Marijuana Legalization Starts Today in Oregon
Oregon residents successfully passed a measure to legalize marijuana in November 2014, but the measure is set to officially come into effect today.
A total of 847,865 Oregonians approved Measure 91, totaling over 56 percent of voters. Supported by New Approach Oregon, the measure is called The Control, Regulation, and Taxation of Marijuana and Industrial Hemp Act. Starting on Wednesday, adults over 21 can possess as much as eight ounces of marijuana.
The legislation also permits users to grow up to four marijuana plants at home. Although regulation does not yet exist for commercial production and sales, state officials are in the process of crafting a framework. Washington and Colorado have already established regulatory systems, and Alaska is currently developing one as well. Oregon officials don’t expect stores to begin opening until fall 2016, so while marijuana will be legal starting today, there won’t be anywhere to buy the drug.
According to The Oregonian, the Portland chapter of the National Organization for the Reform of Marijuana Laws will give cannabis seeds away starting at midnight on July 1, after they gather together on Tuesday at 11:30 p.m. The group also plans to give away small amounts of marijuana.
Several lawyers have advised members of the public to be aware that although marijuana is legal in the state, it doesn’t mean that employees can come to work while high on the drug. As attorney Matthew C. Ellis put it, even if you consume off-hours, your employer can still fire you from the company.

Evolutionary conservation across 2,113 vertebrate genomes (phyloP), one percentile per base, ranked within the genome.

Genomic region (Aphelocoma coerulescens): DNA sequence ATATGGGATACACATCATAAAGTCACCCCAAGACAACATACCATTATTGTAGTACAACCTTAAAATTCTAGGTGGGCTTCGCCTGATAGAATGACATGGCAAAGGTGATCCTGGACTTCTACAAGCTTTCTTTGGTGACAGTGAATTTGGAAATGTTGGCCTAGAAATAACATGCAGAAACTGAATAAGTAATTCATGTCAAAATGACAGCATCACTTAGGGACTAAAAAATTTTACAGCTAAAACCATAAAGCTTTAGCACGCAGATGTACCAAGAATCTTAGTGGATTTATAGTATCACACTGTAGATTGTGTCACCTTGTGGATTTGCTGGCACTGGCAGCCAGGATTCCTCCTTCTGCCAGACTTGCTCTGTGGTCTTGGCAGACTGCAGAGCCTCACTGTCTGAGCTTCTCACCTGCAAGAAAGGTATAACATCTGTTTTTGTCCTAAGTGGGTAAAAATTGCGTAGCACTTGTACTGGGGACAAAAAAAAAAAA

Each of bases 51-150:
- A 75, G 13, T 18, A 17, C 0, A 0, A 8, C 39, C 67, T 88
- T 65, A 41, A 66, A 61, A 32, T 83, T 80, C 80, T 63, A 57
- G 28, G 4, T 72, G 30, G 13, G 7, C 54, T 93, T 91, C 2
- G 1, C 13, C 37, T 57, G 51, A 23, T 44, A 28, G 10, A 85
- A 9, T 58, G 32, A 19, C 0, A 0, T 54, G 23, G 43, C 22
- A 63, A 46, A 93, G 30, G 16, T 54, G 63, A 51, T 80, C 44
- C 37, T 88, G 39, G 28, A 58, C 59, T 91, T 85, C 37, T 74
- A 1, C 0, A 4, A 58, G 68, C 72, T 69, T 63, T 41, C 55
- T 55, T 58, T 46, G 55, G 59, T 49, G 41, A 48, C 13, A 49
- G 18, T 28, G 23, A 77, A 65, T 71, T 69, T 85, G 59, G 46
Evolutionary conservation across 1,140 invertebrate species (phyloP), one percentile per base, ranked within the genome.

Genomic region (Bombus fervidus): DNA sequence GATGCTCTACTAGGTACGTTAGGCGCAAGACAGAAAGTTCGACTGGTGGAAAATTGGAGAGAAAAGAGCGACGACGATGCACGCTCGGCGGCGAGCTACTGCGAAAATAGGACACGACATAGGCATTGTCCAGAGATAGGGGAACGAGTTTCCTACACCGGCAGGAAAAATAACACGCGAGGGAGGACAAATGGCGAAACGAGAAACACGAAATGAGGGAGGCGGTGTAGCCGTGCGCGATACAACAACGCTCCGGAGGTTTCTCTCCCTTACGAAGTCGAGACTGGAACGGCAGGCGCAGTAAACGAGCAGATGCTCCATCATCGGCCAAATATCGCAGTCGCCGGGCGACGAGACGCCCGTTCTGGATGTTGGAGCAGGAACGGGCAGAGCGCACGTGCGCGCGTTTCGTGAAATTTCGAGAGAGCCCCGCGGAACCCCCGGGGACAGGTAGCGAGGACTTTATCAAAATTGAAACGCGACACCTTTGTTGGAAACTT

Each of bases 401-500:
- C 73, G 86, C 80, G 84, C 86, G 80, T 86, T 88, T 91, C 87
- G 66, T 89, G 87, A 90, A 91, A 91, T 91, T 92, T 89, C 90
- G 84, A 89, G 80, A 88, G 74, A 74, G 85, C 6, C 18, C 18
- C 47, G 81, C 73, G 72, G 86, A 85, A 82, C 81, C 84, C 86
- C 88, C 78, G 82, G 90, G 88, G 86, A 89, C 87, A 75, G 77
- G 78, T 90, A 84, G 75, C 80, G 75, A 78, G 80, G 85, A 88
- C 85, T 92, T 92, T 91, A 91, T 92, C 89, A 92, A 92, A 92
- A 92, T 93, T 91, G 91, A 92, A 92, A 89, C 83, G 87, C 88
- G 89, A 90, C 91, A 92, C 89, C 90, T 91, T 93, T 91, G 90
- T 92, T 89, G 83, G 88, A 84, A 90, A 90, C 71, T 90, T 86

By November 2016, five more states are expected to entertain ballot measures similar to the one in Oregon.
“As more and more Americans recognize that marijuana is safer than alcohol, more and more states will adopt laws that treat it that way,” Mason Tvert, director of communications for the Marijuana Policy Project, said in a statement. “States like Oregon that have ended prohibition and are moving toward a system of regulated sales and cultivation are demonstrating that there is an alternative to prohibition. Regulating marijuana works. It is working in Colorado and Washington, it will work in Oregon and Alaska, and it won’t be long before other states follow suit.”
Not all legislators in Oregon support legalization, and some have banded together to introduce a bill which allows certain municipalities to ban marijuana retail stores. Republican state Sen. Ted Ferrioli cited a growing feeling of nervousness among the public as justification for allowing communities with 55 percent opposition to Measure 91 to take marijuana policy into their own hands.
This nervousness, according to Kevin Sabet, president of Smart Approaches to Marijuana, stems from the possibility of increased car accidents and child poisonings from edibles, like THC gummy bears.
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